Should the Pope apologize for using the quote? (Part 2)


#1

Obviously, in today’s age Muslims have turned more violent and Christians have become less violent. Nevertheless, before you attempt to create interfaith dialogue, you should - especially when you claim to be a representative of Christ - remove the beam in your own eye before you address the mote in the eye of a brother. And this the current Pope has not done and neither did his predecessor. I am aware that the Catholic Church
has modified its outer behavior to become less violent, yet the underlying belief that caused violence in previous centuries has not been completely removed from the Church.

It is a simple fact that if you talk about interfaith dialogue while still maintaining the belief that your religion is superior, then you are acting as a hypocrite. The Catholic Church is still based on the following assumptions:

a… Christianity is the only way to salvation and all people who are not baptized will go to Hell.

b… The Catholic Church is the only true Christian church.

c… The Pope is the only true representative of Christ on Earth.

It is not my intention here to comment on the validity of these claims as I have done so before. Yet even a person who believes the claims are valid should be willing to admit that if you believe that your religion is the only true religion and that all people should be converted to it, you cannot at the same time honestly engage in interfaith dialogue. The real purpose of interfaith dialogue should be to foster understanding between religions that
can lead to mutual respect and peaceful coexistence. So as long as both the Catholic Church and Islamic leaders hold on to the belief that their religion is the only true one, there can be no meaningful interfaith dialogue. There can be no peaceful coexistence between groups who claim exclusivity and seek to convert everyone.

Take note that I am not hereby saying that interfaith dialogue is worthless. On the contrary, many of the people who are engaging in such dialogue have already let go of the belief in exclusivity and superiority. Therefore, such talks are essential for reducing the tension between religions. Nevertheless, unless people also address the topic of exclusivity, there is a very real limit to how far such dialogue can go.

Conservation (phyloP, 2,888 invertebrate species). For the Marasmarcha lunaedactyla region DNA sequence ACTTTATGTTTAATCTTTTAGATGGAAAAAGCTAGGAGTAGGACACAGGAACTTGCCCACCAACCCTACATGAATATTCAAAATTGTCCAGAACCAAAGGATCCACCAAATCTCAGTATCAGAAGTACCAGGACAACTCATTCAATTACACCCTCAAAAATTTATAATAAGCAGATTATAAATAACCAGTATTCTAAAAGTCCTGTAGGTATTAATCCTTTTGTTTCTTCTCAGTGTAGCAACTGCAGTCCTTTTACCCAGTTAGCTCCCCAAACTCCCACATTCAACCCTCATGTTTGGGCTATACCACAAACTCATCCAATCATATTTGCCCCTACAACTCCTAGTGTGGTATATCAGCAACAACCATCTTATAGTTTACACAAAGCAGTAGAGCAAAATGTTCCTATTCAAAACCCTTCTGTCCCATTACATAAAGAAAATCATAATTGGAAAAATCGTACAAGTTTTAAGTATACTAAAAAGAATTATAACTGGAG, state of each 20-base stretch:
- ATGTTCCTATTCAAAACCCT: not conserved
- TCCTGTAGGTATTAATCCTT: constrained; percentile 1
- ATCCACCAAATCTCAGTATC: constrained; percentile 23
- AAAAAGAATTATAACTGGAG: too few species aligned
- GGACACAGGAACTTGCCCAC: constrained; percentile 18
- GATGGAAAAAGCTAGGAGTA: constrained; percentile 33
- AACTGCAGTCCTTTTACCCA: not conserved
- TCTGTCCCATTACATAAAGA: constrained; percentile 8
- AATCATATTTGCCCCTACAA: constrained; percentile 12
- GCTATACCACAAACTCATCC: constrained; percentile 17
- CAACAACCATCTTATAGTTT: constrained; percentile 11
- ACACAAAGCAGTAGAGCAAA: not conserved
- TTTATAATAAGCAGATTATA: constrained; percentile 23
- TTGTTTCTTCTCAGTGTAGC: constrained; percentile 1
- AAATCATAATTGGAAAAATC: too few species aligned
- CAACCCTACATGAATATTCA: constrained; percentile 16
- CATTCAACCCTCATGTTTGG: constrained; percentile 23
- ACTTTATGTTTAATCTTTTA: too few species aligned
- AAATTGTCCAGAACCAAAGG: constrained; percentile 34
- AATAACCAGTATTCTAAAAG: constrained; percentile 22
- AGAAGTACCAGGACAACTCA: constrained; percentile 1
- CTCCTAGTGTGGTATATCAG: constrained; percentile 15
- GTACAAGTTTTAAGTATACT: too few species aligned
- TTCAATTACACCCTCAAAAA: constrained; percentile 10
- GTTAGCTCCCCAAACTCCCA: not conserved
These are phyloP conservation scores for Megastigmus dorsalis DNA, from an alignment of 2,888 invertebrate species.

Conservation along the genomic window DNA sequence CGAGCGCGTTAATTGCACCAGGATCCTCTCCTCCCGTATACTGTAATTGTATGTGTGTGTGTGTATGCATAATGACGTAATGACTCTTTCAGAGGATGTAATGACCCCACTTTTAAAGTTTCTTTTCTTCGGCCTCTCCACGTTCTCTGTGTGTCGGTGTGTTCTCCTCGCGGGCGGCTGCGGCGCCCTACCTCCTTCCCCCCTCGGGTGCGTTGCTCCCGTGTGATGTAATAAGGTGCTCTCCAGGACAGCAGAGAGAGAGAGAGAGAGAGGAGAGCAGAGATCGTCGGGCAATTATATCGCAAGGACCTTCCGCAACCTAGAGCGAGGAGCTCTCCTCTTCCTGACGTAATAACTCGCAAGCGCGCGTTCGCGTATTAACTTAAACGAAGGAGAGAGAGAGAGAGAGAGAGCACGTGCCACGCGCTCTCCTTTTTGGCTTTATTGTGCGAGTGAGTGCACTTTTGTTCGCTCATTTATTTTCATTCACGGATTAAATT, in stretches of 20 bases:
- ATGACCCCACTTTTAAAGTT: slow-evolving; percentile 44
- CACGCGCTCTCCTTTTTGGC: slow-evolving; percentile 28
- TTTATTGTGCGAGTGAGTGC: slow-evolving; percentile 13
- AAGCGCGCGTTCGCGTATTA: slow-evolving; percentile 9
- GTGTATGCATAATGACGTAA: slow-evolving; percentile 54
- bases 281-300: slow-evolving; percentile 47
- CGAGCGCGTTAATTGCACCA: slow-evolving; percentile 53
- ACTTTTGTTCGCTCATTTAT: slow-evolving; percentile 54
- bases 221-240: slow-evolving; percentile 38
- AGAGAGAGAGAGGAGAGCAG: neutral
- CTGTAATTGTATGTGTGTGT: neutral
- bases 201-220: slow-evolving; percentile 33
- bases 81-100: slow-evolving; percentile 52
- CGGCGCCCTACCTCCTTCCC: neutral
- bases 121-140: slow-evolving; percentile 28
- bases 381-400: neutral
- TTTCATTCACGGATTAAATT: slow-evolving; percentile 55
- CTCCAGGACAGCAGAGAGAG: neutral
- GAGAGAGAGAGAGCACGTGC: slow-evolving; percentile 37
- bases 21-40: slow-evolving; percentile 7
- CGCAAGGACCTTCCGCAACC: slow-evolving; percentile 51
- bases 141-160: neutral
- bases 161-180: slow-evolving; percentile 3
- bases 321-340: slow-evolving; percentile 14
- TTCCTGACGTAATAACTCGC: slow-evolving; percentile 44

So, in the case of Christians, there will be no real progress in interfaith dialogue until the Christian community is willing to openly and honestly address the issue of whether Christianity is the only true religion and whether all non-believers will “burn forever in hell.” Until that happens, I will consider that those who claim to be my followers are acting as hypocrites and refusing to remove the beam in their own eye. For I tell you that the belief that the outer religion of Christianity is the only road to salvation is the major beam in the eye of the worldwide Christian community.

So should the Pope apologize for using the quote?

A good question-as they say when they really have no answer.

I think the Pope should have had enough sense not to use the quote. Now that the act cannot be undone, one could say that apologizing would be an act of humility and an admission that he made a mistake. Yet for the Pope to admit that he made a mistake would be seen by many Catholics as undermining the
claim that he is the true representative of Christ and that the Catholic Church is the only true church. Thus, the Pope could reason that in order to maintain the integrity of his church, he should not apologize. I am not saying I agree with this, I am simply describing the temptation facing the Pope.

Objectively speaking, the Pope has no need to apologize as he has not caused any offense. It is Muslims who have chosen to take offense and it is a fact that Muslims are far too prone to take offense. Thus, apologizing could be seen as submitting to the obvious attempt from Muslim leaders to use the threat of violence to bully world opinion into remaining silent on the violent side of Islam.


DISCLAIMER: The views and opinions expressed in these forums do not necessarily reflect those of Catholic Answers. For official apologetics resources please visit www.catholic.com.